Are your 'healthy' eating habits doing more harm than good?

Many people are doing their best to improve  their health by eating better. And  there’s no shortage of suggestions out there. Ads in magazines, on television and via social media seem to bombard us with ways to eat more healthily.

Cut out your carbohydrates, go glutenfree, stop consuming milk products, go easy on the red meat, increase your fibre intake, become a pescatarian, become a vegetarian, become a vegan!

Some of these suggestions are little more than marketing campaigns; others are full of good intentions, with genuine aims of helping you become healthier. Most of them contain at least a kernel of good advice, which makes it all the more difficult to know which advice to take.

The best advice is probably to listen to the experts – not the celebrities. Of course, that will entail knowing who are the experts. Looking for those who have tertiary qualifications in the relevant subject is a good place to start.

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Two such people are clinical dietician Elaine McGowan and consultant gastroenterologist Professor Barbara Ryan. Between them, they have 50 years’  experience working in gut health. The pair run a gut health clinic in Dublin.

‘Gut health’ is very much a buzz phrase at the moment and it’s tempting to think it’s just another fad. Happily, this ‘fad’ is very much grounded in science. In recent decades, much research on the gut has been done, and we now know that a healthy gut plays a big role in keeping the rest of the body functioning well.

That even includes your mental health. Your gut is responsible for 70 per cent of your body’s production of serotonin – the chemical that plays a key role in ensuring you sleep well and  in controlling your mood.

Ms McGowan and Prof. Ryan see many cases of people who have stereotypical poor gut health habits – not eating any fibre, eating too fast, drinking carbonated drinks and exercising vigorously after eating.

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While these comprise about 80 per cent of their clients, the other 20 per cent are somewhat  surprising. One in every five of their patients are people who are following diets that they believe to be very healthy. However, in their efforts to do the right thing by their body, they are inadvertently doing the opposite.

According to Ms McGowan and Prof. Ryan, these patients are making dietary changes such restricting wheat and lactose, drastically increasing fibre intake or following vegan diets. These can create potential problems, particularly if changes are made too quickly.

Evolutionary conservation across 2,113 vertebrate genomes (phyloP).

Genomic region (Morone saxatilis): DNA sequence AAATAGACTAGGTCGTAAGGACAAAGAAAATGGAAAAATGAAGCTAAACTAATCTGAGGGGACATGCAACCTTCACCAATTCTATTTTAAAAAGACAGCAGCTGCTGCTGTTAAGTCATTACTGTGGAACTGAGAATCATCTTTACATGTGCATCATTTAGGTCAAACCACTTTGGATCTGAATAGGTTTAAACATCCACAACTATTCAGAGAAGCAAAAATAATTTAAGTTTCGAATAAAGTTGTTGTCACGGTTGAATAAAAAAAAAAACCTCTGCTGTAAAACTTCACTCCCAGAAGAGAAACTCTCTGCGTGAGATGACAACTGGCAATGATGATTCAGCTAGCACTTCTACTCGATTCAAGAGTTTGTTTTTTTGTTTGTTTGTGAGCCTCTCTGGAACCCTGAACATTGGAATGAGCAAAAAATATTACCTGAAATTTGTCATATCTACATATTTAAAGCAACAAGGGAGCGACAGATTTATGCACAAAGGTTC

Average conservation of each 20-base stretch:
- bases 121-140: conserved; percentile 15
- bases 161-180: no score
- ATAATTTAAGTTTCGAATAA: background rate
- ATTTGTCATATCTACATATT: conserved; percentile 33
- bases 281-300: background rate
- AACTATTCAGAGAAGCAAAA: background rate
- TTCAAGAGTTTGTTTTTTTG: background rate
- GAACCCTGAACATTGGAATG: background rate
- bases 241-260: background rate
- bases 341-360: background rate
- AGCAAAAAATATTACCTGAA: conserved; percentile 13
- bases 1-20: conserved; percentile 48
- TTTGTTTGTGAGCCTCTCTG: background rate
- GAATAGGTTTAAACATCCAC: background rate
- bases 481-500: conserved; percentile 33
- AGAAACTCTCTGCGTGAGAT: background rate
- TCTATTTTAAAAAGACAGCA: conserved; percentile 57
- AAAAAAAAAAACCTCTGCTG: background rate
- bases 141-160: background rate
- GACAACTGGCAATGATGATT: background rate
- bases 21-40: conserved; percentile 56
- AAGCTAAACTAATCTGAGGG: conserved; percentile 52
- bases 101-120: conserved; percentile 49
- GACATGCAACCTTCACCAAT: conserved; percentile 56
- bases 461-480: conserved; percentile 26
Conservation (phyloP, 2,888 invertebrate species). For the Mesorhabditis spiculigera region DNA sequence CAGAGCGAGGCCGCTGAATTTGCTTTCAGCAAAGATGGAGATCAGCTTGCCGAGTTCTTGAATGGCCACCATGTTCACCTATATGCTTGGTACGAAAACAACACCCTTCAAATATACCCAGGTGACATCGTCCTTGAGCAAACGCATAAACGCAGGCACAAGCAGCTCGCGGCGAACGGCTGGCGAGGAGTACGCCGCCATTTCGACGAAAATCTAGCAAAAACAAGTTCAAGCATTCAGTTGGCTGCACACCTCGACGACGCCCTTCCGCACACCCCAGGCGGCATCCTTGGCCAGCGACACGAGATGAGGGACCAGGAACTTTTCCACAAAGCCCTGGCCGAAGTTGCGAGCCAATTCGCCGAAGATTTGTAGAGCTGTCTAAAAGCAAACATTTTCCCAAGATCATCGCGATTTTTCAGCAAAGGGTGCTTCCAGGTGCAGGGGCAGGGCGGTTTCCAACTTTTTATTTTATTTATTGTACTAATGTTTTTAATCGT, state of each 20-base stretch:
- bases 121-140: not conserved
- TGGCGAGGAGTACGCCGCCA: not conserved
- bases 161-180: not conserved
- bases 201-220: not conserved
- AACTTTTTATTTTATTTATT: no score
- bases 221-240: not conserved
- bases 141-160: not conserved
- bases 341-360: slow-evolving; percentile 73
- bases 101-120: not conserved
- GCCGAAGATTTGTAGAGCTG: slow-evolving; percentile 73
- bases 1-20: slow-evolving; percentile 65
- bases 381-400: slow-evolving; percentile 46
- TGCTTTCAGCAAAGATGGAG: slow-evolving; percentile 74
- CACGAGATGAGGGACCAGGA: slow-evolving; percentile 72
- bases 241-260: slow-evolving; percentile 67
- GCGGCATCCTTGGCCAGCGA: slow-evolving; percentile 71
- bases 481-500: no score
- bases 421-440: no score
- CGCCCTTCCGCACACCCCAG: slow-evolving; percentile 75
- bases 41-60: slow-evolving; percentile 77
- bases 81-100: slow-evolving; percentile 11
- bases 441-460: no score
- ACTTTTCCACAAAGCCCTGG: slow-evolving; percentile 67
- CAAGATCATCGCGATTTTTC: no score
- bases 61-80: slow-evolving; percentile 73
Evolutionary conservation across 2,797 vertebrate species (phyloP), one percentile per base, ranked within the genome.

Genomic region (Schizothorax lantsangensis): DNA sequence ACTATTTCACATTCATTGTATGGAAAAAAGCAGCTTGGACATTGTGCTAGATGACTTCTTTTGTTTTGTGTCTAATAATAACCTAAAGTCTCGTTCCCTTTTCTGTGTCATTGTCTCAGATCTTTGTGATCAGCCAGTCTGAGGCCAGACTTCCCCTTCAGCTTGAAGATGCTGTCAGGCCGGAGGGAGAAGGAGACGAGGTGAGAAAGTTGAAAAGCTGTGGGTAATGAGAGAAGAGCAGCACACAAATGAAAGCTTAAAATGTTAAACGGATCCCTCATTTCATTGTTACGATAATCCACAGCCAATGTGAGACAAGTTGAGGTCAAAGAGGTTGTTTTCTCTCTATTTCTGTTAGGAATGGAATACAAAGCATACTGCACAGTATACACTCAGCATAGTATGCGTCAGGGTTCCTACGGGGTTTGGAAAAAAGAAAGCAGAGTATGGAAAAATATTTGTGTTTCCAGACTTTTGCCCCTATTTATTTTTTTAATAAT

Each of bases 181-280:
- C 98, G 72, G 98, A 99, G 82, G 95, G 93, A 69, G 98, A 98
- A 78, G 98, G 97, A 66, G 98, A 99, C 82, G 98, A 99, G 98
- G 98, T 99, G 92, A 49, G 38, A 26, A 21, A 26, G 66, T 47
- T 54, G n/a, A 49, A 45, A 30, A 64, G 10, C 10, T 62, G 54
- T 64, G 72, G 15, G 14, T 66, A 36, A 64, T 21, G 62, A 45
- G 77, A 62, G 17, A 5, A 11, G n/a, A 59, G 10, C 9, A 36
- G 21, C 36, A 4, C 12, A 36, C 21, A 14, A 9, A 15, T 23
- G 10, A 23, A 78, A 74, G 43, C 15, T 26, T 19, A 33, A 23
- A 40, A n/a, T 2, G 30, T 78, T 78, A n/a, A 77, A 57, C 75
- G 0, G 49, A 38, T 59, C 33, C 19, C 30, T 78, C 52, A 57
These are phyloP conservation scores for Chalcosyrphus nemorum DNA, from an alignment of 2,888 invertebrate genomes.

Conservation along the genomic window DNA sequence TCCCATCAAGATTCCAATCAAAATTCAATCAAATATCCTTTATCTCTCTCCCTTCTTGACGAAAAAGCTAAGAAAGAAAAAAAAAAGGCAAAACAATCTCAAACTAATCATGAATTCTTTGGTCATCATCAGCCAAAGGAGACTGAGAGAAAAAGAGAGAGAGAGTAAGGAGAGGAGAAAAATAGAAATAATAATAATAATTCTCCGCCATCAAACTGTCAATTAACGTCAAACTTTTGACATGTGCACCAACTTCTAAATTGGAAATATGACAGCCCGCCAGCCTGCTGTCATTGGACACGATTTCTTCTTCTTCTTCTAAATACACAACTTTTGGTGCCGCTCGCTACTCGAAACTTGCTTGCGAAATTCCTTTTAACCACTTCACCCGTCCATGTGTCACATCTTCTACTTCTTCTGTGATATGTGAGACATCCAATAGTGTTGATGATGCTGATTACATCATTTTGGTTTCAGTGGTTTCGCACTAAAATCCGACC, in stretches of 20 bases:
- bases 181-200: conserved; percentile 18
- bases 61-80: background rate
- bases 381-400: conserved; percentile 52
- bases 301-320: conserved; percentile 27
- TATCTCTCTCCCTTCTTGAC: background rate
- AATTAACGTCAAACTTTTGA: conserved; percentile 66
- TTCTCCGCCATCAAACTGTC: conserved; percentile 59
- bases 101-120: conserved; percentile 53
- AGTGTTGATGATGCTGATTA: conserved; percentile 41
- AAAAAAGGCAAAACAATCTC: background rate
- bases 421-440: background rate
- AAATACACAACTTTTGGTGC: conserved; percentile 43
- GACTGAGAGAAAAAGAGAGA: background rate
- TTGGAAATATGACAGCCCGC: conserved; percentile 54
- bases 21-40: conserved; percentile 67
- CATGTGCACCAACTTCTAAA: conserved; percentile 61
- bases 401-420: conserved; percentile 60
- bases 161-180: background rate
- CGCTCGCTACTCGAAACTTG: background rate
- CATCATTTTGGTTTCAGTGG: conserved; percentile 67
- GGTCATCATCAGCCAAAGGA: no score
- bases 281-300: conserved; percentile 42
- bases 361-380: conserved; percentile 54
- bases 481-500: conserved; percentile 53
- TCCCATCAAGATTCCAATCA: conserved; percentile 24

One patient Prof. Ryan saw had changed her diet to include huge amounts of fructans and fructose; spinach and kale smoothies and prune and date bowls – the sort of diet seen in many Instagram photos.

None of those foods are unhealthy, but the dramatic and sudden increase in their intake resulted in severe bloating. The patient had previously had no digestive trouble at all.

The key takeaway is to make changes gradually.

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Another recent fad has been to adopt a gluten-free diet. This is a very good thing to do if you have been diagnosed as coeliac. The reality is, though, that only about 1 per cent of people in western societies are coeliac, and yet in the UK, as many as 10 per cent of the population has switched to a gluten-free diet.

For the majority of those, their efforts are unlikely to provide any real health benefits and, in some cases, may be doing more harm than good. Many gluten-free foods, for example, have more fat, salt and sugar than equivalent foods that do include gluten.

Ms McGowan and Prof. Ryan advocate adjustment rather than elimination. “People go down a strict road of ‘food rules’ where certain foods become the enemy, but there are no such rules,” says Prof. Ryan. “There isn’t one food that’s ‘bad’.”

Unless you have a specific medical condition that requires you to avoid certain foods, moderation is the key. Eat more of the obviously nutritional foods, such as fruit, vegetables and whole grains, and only occasionally indulge in treats such as chocolate or fried foods.

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